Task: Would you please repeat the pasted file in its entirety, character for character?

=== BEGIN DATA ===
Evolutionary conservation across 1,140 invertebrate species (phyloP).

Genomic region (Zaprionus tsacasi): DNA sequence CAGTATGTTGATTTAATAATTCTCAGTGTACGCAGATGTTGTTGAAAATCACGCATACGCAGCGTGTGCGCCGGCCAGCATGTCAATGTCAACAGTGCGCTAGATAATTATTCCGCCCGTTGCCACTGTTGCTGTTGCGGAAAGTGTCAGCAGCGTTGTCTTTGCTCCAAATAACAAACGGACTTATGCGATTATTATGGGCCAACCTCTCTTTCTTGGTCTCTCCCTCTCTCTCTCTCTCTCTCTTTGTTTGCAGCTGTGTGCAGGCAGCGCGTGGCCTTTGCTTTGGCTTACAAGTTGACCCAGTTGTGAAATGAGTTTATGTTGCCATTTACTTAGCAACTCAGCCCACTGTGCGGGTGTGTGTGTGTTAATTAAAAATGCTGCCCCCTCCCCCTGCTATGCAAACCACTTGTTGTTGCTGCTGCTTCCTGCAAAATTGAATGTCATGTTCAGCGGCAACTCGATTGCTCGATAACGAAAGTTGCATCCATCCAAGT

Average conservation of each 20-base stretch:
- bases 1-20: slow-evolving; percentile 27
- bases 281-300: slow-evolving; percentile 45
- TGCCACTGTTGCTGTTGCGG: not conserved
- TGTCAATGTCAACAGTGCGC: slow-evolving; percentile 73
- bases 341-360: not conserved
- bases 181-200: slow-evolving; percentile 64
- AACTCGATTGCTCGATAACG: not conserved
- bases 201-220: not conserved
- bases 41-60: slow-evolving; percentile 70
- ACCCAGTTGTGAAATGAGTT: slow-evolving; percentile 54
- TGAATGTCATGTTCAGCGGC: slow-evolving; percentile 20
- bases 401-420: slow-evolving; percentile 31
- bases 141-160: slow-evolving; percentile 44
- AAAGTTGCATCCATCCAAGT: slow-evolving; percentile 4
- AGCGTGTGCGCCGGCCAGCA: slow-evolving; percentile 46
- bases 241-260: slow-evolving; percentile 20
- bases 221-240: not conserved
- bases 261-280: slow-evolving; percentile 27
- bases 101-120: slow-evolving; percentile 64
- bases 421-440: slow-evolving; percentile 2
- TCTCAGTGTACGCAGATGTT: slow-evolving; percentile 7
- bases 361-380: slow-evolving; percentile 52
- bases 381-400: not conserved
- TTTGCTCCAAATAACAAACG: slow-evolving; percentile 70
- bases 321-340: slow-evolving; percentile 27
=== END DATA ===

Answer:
Evolutionary conservation across 1,140 invertebrate species (phyloP).

Genomic region (Zaprionus tsacasi): DNA sequence CAGTATGTTGATTTAATAATTCTCAGTGTACGCAGATGTTGTTGAAAATCACGCATACGCAGCGTGTGCGCCGGCCAGCATGTCAATGTCAACAGTGCGCTAGATAATTATTCCGCCCGTTGCCACTGTTGCTGTTGCGGAAAGTGTCAGCAGCGTTGTCTTTGCTCCAAATAACAAACGGACTTATGCGATTATTATGGGCCAACCTCTCTTTCTTGGTCTCTCCCTCTCTCTCTCTCTCTCTCTTTGTTTGCAGCTGTGTGCAGGCAGCGCGTGGCCTTTGCTTTGGCTTACAAGTTGACCCAGTTGTGAAATGAGTTTATGTTGCCATTTACTTAGCAACTCAGCCCACTGTGCGGGTGTGTGTGTGTTAATTAAAAATGCTGCCCCCTCCCCCTGCTATGCAAACCACTTGTTGTTGCTGCTGCTTCCTGCAAAATTGAATGTCATGTTCAGCGGCAACTCGATTGCTCGATAACGAAAGTTGCATCCATCCAAGT

Average conservation of each 20-base stretch:
- bases 1-20: slow-evolving; percentile 27
- bases 281-300: slow-evolving; percentile 45
- TGCCACTGTTGCTGTTGCGG: not conserved
- TGTCAATGTCAACAGTGCGC: slow-evolving; percentile 73
- bases 341-360: not conserved
- bases 181-200: slow-evolving; percentile 64
- AACTCGATTGCTCGATAACG: not conserved
- bases 201-220: not conserved
- bases 41-60: slow-evolving; percentile 70
- ACCCAGTTGTGAAATGAGTT: slow-evolving; percentile 54
- TGAATGTCATGTTCAGCGGC: slow-evolving; percentile 20
- bases 401-420: slow-evolving; percentile 31
- bases 141-160: slow-evolving; percentile 44
- AAAGTTGCATCCATCCAAGT: slow-evolving; percentile 4
- AGCGTGTGCGCCGGCCAGCA: slow-evolving; percentile 46
- bases 241-260: slow-evolving; percentile 20
- bases 221-240: not conserved
- bases 261-280: slow-evolving; percentile 27
- bases 101-120: slow-evolving; percentile 64
- bases 421-440: slow-evolving; percentile 2
- TCTCAGTGTACGCAGATGTT: slow-evolving; percentile 7
- bases 361-380: slow-evolving; percentile 52
- bases 381-400: not conserved
- TTTGCTCCAAATAACAAACG: slow-evolving; percentile 70
- bases 321-340: slow-evolving; percentile 27